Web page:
And I loved the BYOB policy. I understand that a liquor license is an economic imperative at many places. But the BYOB allowed for a substantially less pricey meal, as we brought a six pack of DC Brau that went great with the dishes. Really, unless a place has an unusually talented bartender or sommelier, I’d generally prefer BYOB over in-house booze.
Do you know of any other good BYOB places in the area?
Thai X-ing, in Shaw, is the one that leaps to mind.
And a slew of places offer corkage, for varying fees, but I don’t put them in the same class as BYOB.
I’m so glad to hear you had such a good meal. Thanks for the report …
I’m struggling to come up with some of the other BYOBs. There aren’t many, but I know there are a few …
I also wanted to chime in and say that the Otherwise column on Mexico City was a fun read!
I went in high school and had my first taste of mezcal (we went to a small farm where they produced it, and I distinctly remember the hundreds of flies that looked like they were being churned into the liquid…), though naturally with our chaperones we didn’t have the same experience you had.
I also had a chance to try grasshoppers, which seem like nothing in comparison to those big ol’ beetles you ate!
I’ve been curious about escamole since the last Top Chef finale challenged the chefs to use them– is that something that’s available anywhere around here? Or is it too much of a delicacy?
Hope The Washingtonian keeps sending you abroad! I also really liked the Ethiopia piece you wrote a little while back.
Escamoles aren’t even available all the time in Mexico City, from what I understand. It’s a treat when restaurants have them in.
I liked them, especially in a corn tortilla. A delicate, nutty flavor.
As for being sent abroad — my Ethiopia trip was for the magazine; this Mexico City trip was not.
But yeah, I hope there are more trips like this in my future — with less mezcal next time, and less altitude sickness …
SEASONAL PANTRY, CONT. :
With something that is along the lines of a chef-centric supper club, I don’t think it’s at all odd for people to assume that the chef will be there preparing the meal. You’re purchasing tickets to sit at the Chef’s Table and expect him/her to be there.
It seems like O’Brien is maybe transitioning from that type of format to a more regular restaurant format (including expanding the number of days it’s open) and expectations are coming up against that.
It seems that a workable enough solution to this is to list who the chef will be on days he is not there (“with guest chef so-and-so” or “featuring longtime sous chef X whose specialty is seafood”). That way there is transparency about the experience. People will know in advance what they are getting.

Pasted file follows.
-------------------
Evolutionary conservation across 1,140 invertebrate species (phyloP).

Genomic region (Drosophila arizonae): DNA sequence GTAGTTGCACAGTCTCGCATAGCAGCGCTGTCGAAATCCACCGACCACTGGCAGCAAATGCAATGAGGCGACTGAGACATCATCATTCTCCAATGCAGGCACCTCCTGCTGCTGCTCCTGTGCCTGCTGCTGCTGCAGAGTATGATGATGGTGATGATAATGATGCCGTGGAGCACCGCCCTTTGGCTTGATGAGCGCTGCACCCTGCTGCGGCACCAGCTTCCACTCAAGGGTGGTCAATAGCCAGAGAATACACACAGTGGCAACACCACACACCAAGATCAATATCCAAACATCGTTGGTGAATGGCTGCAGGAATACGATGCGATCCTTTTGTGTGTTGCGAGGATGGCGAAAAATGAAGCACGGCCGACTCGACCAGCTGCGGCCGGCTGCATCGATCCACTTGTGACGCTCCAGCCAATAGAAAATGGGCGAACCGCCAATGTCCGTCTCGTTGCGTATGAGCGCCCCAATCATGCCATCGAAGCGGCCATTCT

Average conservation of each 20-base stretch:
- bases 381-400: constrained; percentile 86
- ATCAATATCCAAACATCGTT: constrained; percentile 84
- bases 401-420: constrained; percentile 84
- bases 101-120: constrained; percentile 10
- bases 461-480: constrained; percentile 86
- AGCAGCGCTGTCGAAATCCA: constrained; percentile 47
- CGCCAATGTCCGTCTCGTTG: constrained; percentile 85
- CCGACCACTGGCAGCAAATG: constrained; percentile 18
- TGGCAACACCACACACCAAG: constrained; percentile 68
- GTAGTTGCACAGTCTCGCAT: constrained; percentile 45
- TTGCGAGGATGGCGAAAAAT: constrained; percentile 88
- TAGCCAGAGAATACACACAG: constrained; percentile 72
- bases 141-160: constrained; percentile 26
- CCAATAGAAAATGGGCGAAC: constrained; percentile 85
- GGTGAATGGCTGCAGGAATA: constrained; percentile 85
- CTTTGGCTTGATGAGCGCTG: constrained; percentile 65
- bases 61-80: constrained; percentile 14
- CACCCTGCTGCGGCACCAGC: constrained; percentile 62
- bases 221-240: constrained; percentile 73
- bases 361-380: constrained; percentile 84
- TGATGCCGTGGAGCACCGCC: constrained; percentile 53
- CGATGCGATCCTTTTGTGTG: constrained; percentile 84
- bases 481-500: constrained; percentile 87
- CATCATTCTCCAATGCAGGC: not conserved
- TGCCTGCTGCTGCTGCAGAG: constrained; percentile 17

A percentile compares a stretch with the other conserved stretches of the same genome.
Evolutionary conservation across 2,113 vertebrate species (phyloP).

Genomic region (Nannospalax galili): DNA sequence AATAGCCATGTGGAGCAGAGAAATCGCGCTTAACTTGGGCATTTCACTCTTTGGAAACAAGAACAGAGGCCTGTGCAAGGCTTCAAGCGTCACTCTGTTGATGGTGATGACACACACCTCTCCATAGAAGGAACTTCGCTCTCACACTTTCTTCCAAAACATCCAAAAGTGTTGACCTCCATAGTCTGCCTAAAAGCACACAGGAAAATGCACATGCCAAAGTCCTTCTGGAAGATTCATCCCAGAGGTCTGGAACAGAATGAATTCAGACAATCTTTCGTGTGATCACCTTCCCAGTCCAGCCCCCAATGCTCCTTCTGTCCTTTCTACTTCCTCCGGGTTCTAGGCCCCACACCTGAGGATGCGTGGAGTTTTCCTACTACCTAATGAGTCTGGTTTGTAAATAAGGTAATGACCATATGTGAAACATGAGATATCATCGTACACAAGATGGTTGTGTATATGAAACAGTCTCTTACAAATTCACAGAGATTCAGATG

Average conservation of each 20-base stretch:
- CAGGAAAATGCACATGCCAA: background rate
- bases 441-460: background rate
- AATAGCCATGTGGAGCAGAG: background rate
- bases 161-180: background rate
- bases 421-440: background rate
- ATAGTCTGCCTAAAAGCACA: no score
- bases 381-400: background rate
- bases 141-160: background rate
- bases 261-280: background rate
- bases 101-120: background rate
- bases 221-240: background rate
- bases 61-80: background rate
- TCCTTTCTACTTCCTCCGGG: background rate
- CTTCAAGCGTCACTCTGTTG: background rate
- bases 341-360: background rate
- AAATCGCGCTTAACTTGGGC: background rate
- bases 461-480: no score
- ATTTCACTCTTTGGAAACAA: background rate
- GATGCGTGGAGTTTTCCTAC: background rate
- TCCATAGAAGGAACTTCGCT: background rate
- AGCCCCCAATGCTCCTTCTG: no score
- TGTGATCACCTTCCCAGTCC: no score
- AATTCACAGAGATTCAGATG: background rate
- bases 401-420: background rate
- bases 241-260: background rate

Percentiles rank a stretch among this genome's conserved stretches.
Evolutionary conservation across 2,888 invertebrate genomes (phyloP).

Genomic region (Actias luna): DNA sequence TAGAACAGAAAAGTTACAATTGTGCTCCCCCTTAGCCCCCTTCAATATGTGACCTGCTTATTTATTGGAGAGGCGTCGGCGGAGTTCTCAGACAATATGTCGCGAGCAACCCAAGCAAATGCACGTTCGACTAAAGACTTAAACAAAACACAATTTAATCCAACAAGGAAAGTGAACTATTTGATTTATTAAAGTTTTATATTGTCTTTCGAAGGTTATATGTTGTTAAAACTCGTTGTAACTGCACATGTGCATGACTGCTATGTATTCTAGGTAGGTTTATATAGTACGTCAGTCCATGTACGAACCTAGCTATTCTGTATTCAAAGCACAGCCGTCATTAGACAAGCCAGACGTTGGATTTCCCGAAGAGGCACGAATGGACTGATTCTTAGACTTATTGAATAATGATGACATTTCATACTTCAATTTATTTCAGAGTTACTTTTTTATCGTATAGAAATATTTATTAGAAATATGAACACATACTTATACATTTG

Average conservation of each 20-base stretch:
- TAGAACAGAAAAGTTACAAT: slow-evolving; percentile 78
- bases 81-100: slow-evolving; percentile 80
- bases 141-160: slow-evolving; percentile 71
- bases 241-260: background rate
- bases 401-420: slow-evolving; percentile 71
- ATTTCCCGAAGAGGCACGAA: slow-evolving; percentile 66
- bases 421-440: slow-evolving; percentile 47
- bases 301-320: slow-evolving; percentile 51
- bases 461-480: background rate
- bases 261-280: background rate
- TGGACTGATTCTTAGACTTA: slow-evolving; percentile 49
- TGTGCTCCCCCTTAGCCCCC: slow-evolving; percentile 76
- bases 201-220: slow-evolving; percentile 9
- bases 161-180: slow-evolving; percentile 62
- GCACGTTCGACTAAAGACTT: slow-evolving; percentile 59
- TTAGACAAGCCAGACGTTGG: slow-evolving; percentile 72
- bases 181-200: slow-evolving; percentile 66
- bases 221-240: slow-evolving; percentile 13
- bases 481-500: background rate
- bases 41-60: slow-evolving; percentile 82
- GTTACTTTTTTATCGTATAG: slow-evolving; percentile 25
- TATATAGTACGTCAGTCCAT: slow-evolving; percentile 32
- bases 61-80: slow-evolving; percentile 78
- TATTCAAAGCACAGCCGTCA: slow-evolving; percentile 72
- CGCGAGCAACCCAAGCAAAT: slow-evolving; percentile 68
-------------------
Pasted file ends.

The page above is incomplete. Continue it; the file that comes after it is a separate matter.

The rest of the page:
I don’t think a different standard is being imposed on the chef. It’s the standard people assume based on the type of operation he’s has been running. It’s totally great that he’s evolving the concept a bit but people need to be aware of that.
Thanks for writing in.
It strikes me that a restaurant idea like this could not have existed in the pre-chef-as-personality era.
In this sense, Seasonal Pantry is not unique. A lot of places, now, are very much creations of this new era.
But what do all these places have in common?
They’re not just “chef-driven.” They’re chef-as-personage places.
The chef is more than a technician in the kitchen preparing a meal. The chef is the frontman, the personality — in essence, the one you, the diner, are paying for.
INEXPENSIVE TO MODERATE DINING FOR AN ANNIVERSARY?:
Hello. My sister asked me to recommend some places for an anniversary dinner. Moderate to inexpensive, preferably in NoVA or DC, probably not Asian.
Their go-to place was Two Quail in DC. Everything I recommended was too pricey or too fancy.
Please help! Thank you.
How about Tazza Kitchen, in Arlington?
Scroll up to the top of the chat, under the list of 10 places I think are putting out good meals at the moment.
It’s right in their price range, it’s not Asian, and it’s not fancy.
Let me know if they go, and what they thought of it.
Good luck …
CHEFS NOT IN THEIR KITCHENS, CONT.:
I know it’s very different, but just curious to hear comments on this: if you finally get in and find out Aaron Silverman is not cooking, what would you think? (in my experience I have the confidence in his team and overall skills that there wouldn’t be much of a difference, but if you came out of town, and waited in line for 1-2 hours and found out that he wasn’t cooking, would it be different?)
If I go all the way to Portland, San Francisco, or anywhere really, and look forward to a very special dinner where the chef is the star and if he’s not there, I’d be disappointed because I couldn’t judge if it is the real experience or not.
I’ll be interested in hearing what all of you have to say about this.
I can see being disappointed, for all the reasons you say. But personally, if the food’s great, then a good bit of my disappointment drains away.
Chefs like to say that the word “chef” doesn’t mean “cook,” it means overseer, the one in charge, the chief. Which is true. But as a diner, it feels kind of lousy to hear that, doesn’t it?
Especially since so much of what chefs are today, the life that some of them enjoy, the esteem they’re held in, owes itself to the culture of celebrity that has risen up in the past decade and a half. Go back fifty years. Go back thirty years. What did people think about chefs? Not much, if they thought about them at all.
You can get great food when a chef isn’t in. You can get lousy food when a chef is in. But in some way, that’s not the point. The point is that a lot of diners have an expectation. Right?